A "minority" person who has lived with discrimination would not ask why one cares what people think, if "people" refers to the ones with the power. Such a person might inquire instead why people are not more rational in their thoughts.
henry quirk
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Posted 01/26/09 - 12:52 PM:

'Why care what others think?'

other than my own idiosyncratic (usually pragmatic) reasons: i can't imagine why i should
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Posted 02/07/09 - 1:36 AM:

Why care what others think? It's part of being a team player, a good worker. If you don't care what others think, you're going to really make an ass of yourself. People don't like to hire uncooperative people because they only think for themselves and care little for others. A person who does not consider others is called inconsiderate, another term which is synonymous, with "Unemployed."
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Posted 02/07/09 - 8:43 AM:

davidlahiff wrote:
Why care what others think? It's part of being a team player, a good worker. If you don't care what others think, you're going to really make an ass of yourself. People don't like to hire uncooperative people because they only think for themselves and care little for others. A person who does not consider others is called inconsiderate, another term which is synonymous, with "Unemployed."



Just another pragmatic reason, no? smiling face
henry quirk
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Posted 02/07/09 - 3:36 PM:

'Why care what others think? It's part of being a team player, a good worker.'

that may be the case for you, david, but i self-employ

as for being a team player (a cog): what's the value in that?

speaking only for myself: i see none

as for being a good worker: i do all right by myself, for myself...so: why do i need to give a damn about the opinions of others?


'If you don't care what others think, you're going to really make an ass of yourself.'

that's a possibility, not a given...keeping one's own counsel doesn't automatically lead to outrageous behavior or expression

in fact: in my experience, not giving a damn about anyone else's opinion generally leads to a quiet life

-----

'Just another pragmatic reason, no?'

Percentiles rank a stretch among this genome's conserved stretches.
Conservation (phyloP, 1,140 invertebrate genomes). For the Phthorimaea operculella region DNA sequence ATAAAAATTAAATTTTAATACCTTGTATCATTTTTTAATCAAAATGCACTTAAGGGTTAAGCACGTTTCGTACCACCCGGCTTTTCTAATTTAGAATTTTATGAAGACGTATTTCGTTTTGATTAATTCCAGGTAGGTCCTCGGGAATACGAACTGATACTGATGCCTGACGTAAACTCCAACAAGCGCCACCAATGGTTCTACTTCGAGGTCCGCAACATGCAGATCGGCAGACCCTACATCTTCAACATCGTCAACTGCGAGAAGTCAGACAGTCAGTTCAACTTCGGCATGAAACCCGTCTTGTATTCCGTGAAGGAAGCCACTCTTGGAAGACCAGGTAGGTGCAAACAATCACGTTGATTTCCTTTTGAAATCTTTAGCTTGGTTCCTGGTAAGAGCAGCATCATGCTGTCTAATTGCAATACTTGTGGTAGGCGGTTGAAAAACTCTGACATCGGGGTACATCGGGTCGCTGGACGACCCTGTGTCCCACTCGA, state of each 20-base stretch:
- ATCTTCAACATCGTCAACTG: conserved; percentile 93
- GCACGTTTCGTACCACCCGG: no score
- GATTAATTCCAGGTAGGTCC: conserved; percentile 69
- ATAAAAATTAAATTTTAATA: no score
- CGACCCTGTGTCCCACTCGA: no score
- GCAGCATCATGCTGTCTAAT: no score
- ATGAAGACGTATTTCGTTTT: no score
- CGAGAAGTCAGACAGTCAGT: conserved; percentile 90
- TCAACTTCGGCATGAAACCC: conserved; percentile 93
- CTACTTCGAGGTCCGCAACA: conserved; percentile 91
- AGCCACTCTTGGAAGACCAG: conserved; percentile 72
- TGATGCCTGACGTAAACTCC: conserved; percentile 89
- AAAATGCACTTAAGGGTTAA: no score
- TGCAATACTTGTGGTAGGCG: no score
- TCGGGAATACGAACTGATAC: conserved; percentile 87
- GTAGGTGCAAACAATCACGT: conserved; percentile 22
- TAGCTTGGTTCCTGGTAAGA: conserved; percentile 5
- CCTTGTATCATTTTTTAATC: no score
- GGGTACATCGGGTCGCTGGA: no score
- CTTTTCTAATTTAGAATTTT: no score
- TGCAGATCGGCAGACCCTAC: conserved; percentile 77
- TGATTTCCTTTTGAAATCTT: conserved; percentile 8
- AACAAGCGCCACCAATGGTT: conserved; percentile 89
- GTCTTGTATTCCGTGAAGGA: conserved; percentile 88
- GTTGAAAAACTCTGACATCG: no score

indeed!

if one is mired in someone else's river of shit, then -- yeah -- one will have to 'play nice'

since i'm hanging out on the river bank: screw that noise... --henry
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Posted 02/09/09 - 5:13 PM:

I don't care what others 'think', only what they DO. Their thoughts are their own, for good or bad, right or wrong. As long as they stay in their head where they belong, others can think whatever their little hearts desire.


davidlahiff wrote:

Why care what others think? It's part of being a team player, a good worker. If you don't care what others think, you're going to really make an ass of yourself.


In who's eyes? 'Others'? Who cares?

Self-worth ought not hinge on the vain opinions of this faceless mass of 'others' and their group-mind.


davidlahiff wrote:

People don't like to hire uncooperative people because they only think for themselves and care little for others.


There is a HUGE difference between people who 'only think for themselves' and 'only think OF themselves'. The latter are usually called egoists, while the former are called free-thinkers. These former are the same people that build the social institutions that create the opportunities for the mindless masses to congeal their opinions into one homogeneous blob and force them upon those who for lack of malaise refuse to accept the law and judgment of others uncritically.

Which is rather paradoxical.


davidlahiff wrote:

A person who does not consider others is called inconsiderate, another term which is synonymous, with "Unemployed."


Or 'self-employed' as the case may be. Let's not neglect the quite obvious fact that the most manipulative people on the earth are those that are constantly 'thinking of others'. If they did not 'think of others' then they wouldn't be able to leverage those others to do things that are beneficial them and their personal goals.

8)
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Posted 02/15/09 - 9:36 PM: